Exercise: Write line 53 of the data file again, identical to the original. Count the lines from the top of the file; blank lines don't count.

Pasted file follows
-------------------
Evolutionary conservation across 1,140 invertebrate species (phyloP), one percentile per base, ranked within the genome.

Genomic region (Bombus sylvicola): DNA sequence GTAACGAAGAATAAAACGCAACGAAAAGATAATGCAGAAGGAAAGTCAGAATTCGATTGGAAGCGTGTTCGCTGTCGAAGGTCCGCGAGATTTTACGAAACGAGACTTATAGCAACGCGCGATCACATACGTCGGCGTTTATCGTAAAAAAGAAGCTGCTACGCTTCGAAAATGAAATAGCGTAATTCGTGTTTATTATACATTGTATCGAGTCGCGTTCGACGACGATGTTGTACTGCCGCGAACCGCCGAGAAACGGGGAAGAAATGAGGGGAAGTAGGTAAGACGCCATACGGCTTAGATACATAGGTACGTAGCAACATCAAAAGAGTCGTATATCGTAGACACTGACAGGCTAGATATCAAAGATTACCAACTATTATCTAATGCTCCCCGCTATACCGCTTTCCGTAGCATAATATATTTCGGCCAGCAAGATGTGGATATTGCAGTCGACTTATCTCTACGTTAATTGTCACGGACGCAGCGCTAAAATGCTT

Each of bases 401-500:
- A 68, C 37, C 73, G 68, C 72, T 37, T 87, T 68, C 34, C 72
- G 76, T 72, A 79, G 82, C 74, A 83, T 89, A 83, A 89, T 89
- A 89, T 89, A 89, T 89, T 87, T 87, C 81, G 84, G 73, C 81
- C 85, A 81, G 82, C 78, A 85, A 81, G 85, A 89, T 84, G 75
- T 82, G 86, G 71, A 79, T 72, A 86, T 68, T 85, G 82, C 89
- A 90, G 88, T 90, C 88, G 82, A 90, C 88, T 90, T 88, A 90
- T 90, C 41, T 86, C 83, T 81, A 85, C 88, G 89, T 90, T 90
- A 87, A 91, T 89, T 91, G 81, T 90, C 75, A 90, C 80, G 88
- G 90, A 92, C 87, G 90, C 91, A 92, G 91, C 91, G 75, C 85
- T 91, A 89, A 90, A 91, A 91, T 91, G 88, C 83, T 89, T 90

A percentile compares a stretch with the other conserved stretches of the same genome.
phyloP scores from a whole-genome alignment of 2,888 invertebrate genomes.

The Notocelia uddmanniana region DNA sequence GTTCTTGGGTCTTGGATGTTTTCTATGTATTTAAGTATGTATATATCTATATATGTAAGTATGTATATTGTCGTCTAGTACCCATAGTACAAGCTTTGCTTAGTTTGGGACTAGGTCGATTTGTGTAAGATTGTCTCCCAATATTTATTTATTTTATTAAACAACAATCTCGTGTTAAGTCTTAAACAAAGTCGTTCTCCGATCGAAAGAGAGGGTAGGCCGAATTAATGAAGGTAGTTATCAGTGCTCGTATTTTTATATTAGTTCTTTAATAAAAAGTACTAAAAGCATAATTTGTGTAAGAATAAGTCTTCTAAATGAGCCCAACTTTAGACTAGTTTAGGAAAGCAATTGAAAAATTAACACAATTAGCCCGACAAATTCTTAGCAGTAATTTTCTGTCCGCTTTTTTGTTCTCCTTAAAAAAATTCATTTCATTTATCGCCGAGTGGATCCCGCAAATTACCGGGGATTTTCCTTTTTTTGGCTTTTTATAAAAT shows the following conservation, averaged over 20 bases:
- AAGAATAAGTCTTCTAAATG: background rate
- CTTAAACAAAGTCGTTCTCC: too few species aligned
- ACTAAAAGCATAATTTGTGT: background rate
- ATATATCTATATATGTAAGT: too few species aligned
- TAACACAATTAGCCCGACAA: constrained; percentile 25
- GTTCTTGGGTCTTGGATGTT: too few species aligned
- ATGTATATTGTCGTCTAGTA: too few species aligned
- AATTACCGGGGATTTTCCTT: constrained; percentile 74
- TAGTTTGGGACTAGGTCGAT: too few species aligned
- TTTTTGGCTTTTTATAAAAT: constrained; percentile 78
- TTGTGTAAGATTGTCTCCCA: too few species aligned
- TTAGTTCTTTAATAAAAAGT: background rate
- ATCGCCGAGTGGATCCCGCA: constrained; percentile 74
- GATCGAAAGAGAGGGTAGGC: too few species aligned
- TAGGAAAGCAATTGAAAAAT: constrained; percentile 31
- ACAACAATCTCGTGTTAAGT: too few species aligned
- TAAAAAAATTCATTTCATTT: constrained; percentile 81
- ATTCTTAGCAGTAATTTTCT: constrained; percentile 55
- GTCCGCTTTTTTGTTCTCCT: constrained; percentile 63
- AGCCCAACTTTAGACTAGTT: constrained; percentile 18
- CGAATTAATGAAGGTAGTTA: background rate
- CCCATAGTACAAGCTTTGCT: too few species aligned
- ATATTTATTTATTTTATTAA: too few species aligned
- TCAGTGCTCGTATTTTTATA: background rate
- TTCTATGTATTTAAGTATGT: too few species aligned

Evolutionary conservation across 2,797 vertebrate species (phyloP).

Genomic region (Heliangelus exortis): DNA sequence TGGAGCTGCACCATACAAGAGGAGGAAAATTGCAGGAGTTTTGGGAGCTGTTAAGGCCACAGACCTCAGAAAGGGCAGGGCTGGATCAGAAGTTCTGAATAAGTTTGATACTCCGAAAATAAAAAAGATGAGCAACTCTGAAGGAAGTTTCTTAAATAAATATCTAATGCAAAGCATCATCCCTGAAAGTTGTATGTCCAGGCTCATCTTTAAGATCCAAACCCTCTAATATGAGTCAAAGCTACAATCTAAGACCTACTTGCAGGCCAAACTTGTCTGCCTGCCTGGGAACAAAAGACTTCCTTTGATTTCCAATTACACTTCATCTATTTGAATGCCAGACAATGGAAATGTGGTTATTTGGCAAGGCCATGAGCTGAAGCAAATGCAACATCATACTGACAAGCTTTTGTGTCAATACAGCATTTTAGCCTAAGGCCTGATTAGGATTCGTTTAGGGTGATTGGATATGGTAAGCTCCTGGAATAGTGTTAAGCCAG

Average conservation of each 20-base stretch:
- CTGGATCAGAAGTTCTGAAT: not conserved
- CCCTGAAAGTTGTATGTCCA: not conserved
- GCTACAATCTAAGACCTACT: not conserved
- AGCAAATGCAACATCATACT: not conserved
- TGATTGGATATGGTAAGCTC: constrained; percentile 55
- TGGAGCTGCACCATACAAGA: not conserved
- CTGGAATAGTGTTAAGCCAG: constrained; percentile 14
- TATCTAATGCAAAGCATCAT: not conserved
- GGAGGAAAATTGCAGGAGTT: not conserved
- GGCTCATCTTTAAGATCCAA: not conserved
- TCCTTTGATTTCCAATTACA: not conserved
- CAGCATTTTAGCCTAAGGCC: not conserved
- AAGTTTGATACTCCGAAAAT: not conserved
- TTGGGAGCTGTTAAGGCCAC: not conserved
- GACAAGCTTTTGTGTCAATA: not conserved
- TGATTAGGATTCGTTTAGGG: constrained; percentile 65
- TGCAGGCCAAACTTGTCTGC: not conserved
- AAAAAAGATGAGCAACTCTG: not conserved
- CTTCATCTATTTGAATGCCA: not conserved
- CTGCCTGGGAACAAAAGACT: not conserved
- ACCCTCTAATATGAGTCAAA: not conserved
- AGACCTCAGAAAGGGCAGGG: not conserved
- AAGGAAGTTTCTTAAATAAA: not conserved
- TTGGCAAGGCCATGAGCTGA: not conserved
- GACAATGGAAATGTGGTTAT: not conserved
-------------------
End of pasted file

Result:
- GGAGGAAAATTGCAGGAGTT: not conserved